Chancellor announces new pensions tax shake-up
Chancellor of the Exchequer George Osborne has announced a number of new tax and spending plans, most notably the abolition of the so-called ‘death tax’.
The change concerns people who have defined pension contributions, who at present will have 55 per cent of their pension taxed in the event of their death.
From April next year this will no longer be the case, with the defined contribution being passed on to an inheritor nominated by the pensioner tax free, provided they have not yet reached the age of 75 and the money is in a drawdown account or uncrystallised.
Should the pensioner be 75 or older when they die, the nominated beneficiary will have full and flexible access to the cash and pay tax on it at their marginal rate of income tax. There is no limit to how much they can draw out, with one option to take a full lump sum, with a tax charge of 45 per cent.
The legislation, to be formally confirmed in the autumn statement, will affect around 320,000 people who retire with defined contribution pensions each year.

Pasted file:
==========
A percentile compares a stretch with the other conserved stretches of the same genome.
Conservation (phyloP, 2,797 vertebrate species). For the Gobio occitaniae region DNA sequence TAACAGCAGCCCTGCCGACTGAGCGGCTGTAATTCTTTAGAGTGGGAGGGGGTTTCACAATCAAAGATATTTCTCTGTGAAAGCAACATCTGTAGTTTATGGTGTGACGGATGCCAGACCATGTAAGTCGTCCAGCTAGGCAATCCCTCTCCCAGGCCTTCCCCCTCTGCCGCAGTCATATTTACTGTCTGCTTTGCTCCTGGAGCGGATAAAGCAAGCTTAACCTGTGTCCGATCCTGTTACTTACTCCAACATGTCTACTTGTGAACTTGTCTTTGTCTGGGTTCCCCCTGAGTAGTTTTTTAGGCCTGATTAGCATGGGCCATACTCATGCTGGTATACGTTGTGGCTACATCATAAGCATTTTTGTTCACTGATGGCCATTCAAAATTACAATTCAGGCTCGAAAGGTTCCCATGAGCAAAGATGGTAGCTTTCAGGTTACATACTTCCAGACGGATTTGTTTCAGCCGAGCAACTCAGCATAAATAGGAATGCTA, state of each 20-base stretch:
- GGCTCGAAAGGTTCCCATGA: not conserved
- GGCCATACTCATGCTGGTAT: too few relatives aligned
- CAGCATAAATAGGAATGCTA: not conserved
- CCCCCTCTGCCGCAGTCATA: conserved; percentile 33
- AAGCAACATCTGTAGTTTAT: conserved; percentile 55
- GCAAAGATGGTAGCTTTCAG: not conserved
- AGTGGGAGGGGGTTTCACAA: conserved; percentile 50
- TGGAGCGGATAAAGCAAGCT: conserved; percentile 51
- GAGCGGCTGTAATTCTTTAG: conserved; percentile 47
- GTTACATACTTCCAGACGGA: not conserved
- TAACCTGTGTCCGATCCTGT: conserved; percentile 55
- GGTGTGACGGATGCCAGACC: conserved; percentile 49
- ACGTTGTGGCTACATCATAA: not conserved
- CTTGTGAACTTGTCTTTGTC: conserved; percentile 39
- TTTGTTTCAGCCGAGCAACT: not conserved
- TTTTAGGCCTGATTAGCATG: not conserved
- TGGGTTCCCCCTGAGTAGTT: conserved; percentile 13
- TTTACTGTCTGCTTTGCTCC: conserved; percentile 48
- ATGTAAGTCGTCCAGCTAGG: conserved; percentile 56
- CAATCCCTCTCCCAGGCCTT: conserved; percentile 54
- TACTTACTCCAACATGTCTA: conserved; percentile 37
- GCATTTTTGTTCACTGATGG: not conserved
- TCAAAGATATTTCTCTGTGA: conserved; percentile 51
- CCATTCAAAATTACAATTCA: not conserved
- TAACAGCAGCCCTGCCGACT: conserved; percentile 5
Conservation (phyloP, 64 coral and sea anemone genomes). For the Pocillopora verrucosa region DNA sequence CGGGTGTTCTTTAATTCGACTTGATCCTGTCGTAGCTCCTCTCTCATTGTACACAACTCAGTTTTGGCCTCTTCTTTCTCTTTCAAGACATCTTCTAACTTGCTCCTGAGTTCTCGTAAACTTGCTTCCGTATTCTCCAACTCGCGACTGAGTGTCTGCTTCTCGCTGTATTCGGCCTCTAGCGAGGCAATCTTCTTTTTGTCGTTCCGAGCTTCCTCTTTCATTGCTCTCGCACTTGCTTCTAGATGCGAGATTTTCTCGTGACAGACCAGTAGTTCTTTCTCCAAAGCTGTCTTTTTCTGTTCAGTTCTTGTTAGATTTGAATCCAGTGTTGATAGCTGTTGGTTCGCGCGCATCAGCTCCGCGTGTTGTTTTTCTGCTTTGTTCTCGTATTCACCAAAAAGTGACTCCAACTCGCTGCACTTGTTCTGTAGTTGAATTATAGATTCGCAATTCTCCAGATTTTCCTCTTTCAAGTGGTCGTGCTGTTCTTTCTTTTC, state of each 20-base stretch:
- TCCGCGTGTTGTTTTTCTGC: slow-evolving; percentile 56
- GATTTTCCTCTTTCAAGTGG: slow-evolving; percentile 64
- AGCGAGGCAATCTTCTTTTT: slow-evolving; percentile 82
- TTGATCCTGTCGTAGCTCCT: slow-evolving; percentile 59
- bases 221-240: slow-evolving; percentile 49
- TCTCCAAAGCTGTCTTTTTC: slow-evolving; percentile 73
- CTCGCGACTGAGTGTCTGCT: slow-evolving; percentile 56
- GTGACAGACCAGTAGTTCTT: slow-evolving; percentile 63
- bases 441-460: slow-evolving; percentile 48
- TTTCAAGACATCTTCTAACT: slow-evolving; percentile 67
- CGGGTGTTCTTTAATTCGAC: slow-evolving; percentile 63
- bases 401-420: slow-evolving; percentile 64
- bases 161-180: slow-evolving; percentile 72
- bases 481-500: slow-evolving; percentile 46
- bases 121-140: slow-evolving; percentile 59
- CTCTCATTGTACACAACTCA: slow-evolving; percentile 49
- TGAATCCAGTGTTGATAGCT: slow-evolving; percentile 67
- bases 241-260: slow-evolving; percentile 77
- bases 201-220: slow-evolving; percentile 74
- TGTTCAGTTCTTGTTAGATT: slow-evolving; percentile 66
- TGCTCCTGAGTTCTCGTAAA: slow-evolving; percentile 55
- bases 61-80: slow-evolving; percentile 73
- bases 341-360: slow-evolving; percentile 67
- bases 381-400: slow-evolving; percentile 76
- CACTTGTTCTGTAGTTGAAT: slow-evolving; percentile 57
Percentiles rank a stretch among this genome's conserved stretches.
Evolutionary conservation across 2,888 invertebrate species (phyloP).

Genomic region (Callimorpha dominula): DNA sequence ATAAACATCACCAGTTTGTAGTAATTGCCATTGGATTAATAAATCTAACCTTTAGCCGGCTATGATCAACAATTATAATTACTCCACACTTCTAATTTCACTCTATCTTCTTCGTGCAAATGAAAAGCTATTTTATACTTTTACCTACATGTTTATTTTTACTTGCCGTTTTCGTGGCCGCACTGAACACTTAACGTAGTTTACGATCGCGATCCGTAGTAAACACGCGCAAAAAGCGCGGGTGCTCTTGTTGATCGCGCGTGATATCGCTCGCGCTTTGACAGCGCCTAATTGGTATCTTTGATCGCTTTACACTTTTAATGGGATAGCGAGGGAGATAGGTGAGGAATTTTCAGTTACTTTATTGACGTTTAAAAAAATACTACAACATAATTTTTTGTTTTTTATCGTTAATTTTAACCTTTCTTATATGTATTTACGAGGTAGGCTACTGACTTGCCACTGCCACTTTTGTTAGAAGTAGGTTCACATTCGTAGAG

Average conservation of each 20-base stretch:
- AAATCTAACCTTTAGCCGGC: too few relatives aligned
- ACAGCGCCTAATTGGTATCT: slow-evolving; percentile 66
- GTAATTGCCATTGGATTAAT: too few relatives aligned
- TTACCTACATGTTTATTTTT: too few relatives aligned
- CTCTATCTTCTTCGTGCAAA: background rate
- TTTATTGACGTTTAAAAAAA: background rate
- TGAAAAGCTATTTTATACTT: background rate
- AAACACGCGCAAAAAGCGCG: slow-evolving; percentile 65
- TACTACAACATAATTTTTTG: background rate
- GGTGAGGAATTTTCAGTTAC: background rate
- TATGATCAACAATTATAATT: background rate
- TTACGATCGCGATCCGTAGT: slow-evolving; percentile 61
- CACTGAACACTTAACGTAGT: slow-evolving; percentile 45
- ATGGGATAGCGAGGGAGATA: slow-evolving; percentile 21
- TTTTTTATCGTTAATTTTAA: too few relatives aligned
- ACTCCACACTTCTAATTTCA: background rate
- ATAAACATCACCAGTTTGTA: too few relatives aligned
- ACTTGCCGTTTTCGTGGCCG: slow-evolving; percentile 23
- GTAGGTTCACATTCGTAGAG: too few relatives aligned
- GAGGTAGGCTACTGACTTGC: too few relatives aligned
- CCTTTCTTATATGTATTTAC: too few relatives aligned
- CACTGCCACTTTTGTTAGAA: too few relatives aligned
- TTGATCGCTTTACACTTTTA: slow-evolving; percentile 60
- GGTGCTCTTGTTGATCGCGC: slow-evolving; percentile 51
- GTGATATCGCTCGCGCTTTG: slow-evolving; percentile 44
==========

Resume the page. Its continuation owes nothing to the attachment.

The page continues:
Mr Osborne’s new legislation could significantly alter the tax arrangements of some individuals as they plan for retirement, as they may find this a better way of storing money than sinking it into assets that could be subject to inheritance tax.
Among the organisations welcoming the change was Standard Life, which had been calling for such tax relief.
Head of customer affairs Julie Hutchison said: “Today’s fantastic news means pensions are now truly effective for income and inheritance tax planning. It creates a genuine incentive to save, knowing your loved ones can benefit too, helping older family members support younger generations who find it harder to save.”
Mr Osborne also used his speech to emphasise that tax would in general be lower under a Conservative government in the next parliament, arguing that more cuts are the best way to get the deficit down.
He remarked: “The option of taxing your way out of a deficit no longer exists, if it ever did.”